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Transport NI and Rivers Agency criticised over litter blight


Transport NI and the Rivers Agency both said they had little or no responsibility to clean up rubbish

Transport NI and the Rivers Agency both said they had little or no responsibility to clean up rubbish

Transport NI and the Rivers Agency both said they had little or no responsibility to clean up rubbish

Transport NI and the Rivers Agency have been accused of not doing their fair share of cleaning up litter.

The Government agencies have been blasted by charity Keep Northern Ireland Beautiful (KNIB), which says litter on roadside verges and in streams is putting off tourists and businesses and hurting our economy.

Both say they have little or no responsibility to clean up rubbish.

After a new litter report was published by the charity yesterday, chief executive Dr Ian Humphreys said: "Councils are not the only organisations with litter cleansing responsibilities - but they are the only ones working hard to fulfil them.

"In April every year we hold a Big Spring Clean, with around 90,000 volunteers taking part in 2015. A large number of those people are cleaning up roadside verges, open spaces and the banks of streams because it isn't being done by the organisations responsible for them."

Mr Humphreys said that in 2014-15, the amount being spent by councils to clean up litter across Northern Ireland topped £40m for the first time.

"£40m a year on street cleansing is an enormous cost but actually many hidden costs make the final bill far greater," he said.

"For example, studies have shown that high levels of litter correlate with increased rates of depression and other mental health problems. The result is an estimated £15m drained from already stretched NHS finances."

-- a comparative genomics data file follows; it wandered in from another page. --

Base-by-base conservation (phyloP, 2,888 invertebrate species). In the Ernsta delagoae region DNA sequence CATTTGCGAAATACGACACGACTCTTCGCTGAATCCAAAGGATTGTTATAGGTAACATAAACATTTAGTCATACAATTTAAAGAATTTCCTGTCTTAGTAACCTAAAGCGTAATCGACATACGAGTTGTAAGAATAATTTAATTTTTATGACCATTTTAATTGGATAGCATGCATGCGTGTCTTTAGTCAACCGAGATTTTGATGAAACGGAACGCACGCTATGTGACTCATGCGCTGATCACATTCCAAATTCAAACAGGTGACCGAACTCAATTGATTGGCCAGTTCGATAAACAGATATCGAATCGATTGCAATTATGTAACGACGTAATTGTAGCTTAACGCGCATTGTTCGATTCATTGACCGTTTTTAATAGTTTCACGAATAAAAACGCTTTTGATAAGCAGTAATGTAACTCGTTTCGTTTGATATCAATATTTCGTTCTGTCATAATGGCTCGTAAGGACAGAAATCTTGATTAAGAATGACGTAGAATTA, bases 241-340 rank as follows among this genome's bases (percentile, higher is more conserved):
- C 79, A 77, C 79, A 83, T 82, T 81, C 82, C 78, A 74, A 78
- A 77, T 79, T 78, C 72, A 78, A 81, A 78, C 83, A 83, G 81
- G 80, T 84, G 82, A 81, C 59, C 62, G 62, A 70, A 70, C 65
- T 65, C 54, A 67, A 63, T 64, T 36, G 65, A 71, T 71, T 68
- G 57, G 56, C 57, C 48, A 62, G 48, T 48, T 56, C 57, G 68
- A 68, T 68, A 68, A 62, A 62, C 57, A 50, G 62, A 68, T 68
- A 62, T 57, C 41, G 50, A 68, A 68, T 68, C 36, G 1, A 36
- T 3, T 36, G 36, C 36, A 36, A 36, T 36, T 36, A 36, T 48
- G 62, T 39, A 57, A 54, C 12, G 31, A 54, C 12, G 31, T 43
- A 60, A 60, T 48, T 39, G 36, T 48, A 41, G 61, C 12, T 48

He said the last year had seen major milestones in the campaign against litter, with record numbers of school children receiving anti-litter education; record numbers of fixed penalties being issued for littering, and a record spend on street cleansing.

A record 4,443 fixed penalties were issued for littering in 2014-15, with 49% issued in Belfast, while less than 2% were issued in Lisburn and Castlereagh or Mid-Ulster.

The positive news was that these efforts have led to an improvement in the litter levels around the province.

The percentage of places surveyed which are deemed 'unacceptable' fell from 17% in 2014 to 12% in 2015, following three years of worsening results.

Northern Ireland also became the first country in the world to have every school registered with the eco-schools programme, which has anti-littering and respect for the environment at its core.

Environment Minister Mark H Durkan MLA said: "I welcome the findings of this report and commend Keep Northern Ireland Beautiful for the valuable work they undertake to raise awareness of local environmental quality issues, whether that is by educating our children through the eco-schools programme, promoting a cleaner environment through the Live Here, Love Here campaign, or the other initiatives in which they are involved.

"The improvements highlighted in the report are encouraging and show the value of a multi-faceted approach."

The Rivers Agency said: "Rivers Agency is the statutory drainage authority and has permissive powers in the Drainage Order (NI) 1973 to carry out maintenance of watercourses to ensure the free flow of water. This legislation does not empower the agency to remove litter unless it is causing an impediment to flow and is likely to increase flood risk. For clarity Rivers Agency does not own any rivers."

Transport NI said: "Litter picking on the public road network, including footways and verges, is the responsibility of councils in Northern Ireland. The only exception is the motorway network, which is mainly maintained by private contractors."

Belfast Telegraph